Abbotsford Heat fans experienced more action than they bargained for while arriving for Friday's game against the Texas Stars.
Packs of people buying tickets or pouring into the arena got an unexpected Christmas gift when, without warning, music began to blare and 80 people suddenly broke out into a choreographed dance routine on the AESC concourse around 6: 30 p.m.
Then just as suddenly, the act ended and the performers melted back into the crowd without any explanation, leaving some Heat fans a little dazzled by the flash mob's appearance.
A social networking trend, flash mobs are groups of ordinary people who organize through Facebook, Twitter or smart phones and suddenly appear in a public place to perform some sort seemingly random routine before disappearing.
But this routine, performed by the Project G flash mob, had a purpose with long-term ripple effects in the community.
'Project G' - the 'G' means to give - is headed by Abbotsford choreographer Mary Boon-stra who organizes the flash mobs as a means to fundraise for community organizations.
Boonstra, who has taught dance locally for 20 years, started the group through her social network last year and has raised hundreds of dollars for the Abbotsford Food Bank and the Women's Resource Society of the Fraser Valley. The group's theme this year is 'Giving Seniors a Brighter Christmas' and any funds raised will head to seniors programs at Abbotsford Community Services.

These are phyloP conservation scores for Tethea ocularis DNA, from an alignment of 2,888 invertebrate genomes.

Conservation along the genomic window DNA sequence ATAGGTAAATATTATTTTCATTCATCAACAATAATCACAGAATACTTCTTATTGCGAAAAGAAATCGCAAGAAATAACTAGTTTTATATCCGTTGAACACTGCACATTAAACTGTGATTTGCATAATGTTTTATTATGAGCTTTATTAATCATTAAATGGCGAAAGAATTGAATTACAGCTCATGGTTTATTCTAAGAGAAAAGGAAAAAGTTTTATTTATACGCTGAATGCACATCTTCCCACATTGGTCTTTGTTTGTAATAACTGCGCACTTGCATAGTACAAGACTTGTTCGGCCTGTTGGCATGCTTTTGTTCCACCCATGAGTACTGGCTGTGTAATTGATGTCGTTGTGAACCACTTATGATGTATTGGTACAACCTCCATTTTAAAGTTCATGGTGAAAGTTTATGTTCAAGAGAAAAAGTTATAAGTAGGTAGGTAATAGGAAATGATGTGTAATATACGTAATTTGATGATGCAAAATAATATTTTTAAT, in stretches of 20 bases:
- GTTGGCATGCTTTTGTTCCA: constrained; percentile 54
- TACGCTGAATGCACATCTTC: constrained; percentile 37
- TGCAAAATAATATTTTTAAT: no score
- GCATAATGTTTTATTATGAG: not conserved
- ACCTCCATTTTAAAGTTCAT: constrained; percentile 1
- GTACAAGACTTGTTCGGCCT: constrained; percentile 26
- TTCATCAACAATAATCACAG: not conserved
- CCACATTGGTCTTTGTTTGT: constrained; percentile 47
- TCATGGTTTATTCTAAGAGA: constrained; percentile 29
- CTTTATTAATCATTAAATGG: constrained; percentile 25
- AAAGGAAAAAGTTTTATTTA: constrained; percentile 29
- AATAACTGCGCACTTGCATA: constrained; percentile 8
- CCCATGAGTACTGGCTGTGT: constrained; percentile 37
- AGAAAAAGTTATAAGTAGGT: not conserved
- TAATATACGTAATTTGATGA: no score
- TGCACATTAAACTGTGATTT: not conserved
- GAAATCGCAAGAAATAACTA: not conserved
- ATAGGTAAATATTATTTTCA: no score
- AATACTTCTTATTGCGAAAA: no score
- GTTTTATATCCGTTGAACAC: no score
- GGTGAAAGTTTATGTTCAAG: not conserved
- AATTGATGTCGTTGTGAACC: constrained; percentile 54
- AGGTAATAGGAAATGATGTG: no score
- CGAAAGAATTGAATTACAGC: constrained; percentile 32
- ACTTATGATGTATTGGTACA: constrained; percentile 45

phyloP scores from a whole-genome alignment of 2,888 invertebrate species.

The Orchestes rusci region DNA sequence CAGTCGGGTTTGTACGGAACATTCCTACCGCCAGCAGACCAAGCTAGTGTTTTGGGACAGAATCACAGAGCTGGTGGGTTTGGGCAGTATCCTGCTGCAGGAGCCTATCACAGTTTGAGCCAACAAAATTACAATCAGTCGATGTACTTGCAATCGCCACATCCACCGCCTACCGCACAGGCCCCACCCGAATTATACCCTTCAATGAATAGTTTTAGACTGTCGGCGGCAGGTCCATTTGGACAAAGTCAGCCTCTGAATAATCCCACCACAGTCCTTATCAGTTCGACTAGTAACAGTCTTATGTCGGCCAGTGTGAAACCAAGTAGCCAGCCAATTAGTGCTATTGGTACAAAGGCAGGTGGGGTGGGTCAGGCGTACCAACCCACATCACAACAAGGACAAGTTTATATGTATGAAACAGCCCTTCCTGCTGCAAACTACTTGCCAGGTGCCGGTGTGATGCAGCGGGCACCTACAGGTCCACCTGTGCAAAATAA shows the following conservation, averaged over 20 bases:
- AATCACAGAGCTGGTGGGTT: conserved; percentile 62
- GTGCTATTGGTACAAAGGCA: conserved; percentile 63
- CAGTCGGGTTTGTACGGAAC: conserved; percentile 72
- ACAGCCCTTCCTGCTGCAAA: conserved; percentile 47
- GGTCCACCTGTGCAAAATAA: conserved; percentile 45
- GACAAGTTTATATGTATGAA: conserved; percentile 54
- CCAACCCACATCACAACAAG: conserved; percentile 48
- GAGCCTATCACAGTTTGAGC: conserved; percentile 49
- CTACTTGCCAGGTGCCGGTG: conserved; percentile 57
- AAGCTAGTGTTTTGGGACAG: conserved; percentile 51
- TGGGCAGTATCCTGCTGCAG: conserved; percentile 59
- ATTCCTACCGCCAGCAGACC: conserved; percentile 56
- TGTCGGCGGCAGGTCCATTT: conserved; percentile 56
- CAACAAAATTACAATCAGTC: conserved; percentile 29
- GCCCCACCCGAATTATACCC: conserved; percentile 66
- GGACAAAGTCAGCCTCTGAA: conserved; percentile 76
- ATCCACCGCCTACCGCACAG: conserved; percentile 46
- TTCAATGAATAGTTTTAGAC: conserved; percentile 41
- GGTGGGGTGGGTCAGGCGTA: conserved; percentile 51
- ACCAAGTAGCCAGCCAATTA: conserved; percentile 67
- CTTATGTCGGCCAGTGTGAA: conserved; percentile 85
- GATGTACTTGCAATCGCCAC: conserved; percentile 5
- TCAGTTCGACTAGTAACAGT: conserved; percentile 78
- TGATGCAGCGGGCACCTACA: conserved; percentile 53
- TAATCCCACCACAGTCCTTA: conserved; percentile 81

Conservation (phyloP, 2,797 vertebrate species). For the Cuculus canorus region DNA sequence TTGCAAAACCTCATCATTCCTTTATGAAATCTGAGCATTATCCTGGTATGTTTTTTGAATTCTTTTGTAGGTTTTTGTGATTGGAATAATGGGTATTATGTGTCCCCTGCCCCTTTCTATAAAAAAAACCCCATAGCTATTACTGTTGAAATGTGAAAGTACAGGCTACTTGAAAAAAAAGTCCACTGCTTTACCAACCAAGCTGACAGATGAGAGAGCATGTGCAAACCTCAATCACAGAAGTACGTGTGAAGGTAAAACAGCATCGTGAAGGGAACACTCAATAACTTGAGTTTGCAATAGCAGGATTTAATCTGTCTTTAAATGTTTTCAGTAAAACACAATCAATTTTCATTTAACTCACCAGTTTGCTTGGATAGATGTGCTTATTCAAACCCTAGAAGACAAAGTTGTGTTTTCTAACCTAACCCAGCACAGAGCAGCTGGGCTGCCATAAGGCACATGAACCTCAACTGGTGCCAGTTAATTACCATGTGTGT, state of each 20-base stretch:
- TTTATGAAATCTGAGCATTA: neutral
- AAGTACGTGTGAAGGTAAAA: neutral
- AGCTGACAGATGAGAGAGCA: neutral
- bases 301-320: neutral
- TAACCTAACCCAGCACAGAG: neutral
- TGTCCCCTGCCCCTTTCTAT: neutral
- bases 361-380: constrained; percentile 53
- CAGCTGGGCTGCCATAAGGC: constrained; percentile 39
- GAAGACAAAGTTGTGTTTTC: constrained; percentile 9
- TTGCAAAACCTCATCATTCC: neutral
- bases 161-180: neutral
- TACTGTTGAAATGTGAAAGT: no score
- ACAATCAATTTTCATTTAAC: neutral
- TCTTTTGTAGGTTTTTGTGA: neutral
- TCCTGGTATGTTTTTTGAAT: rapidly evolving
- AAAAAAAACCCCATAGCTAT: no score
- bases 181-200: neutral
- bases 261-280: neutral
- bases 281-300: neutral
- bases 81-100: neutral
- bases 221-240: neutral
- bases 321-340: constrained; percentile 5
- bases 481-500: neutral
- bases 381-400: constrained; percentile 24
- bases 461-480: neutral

"There are so many charities that support children at Christmas and we want to make sure that the seniors that are in need are not forgotten," said Boonstra.
Those who participate in Project G come to two practices and pay $5, which is then donated to the non-profit organization selected.
Not only is it a way to contribute to the community, but it's also a way to provide people who want to dance with classes they might not otherwise be able to afford, she said.
The mob's moves are easy and its dancers are comprised of people of all ages and skill levels, said Boonstra.
The only requirement is the desire to have fun and dance for a good cause.
Additionally, people not directly involved in Project G are often motivated by the public performances to donate to the community group being sponsored, said Boonstra.
Project G is planning another impromptu Christmas performance, but Boonstra isn't giving away all the details, although she did provide a tip.
"I don't want to give away the surprise . . . but if anybody happens to be in the Seveno-aks Shopping Centre on Thursday evening they might see something special."
? For more information on Project G visit www.danceblast.ca.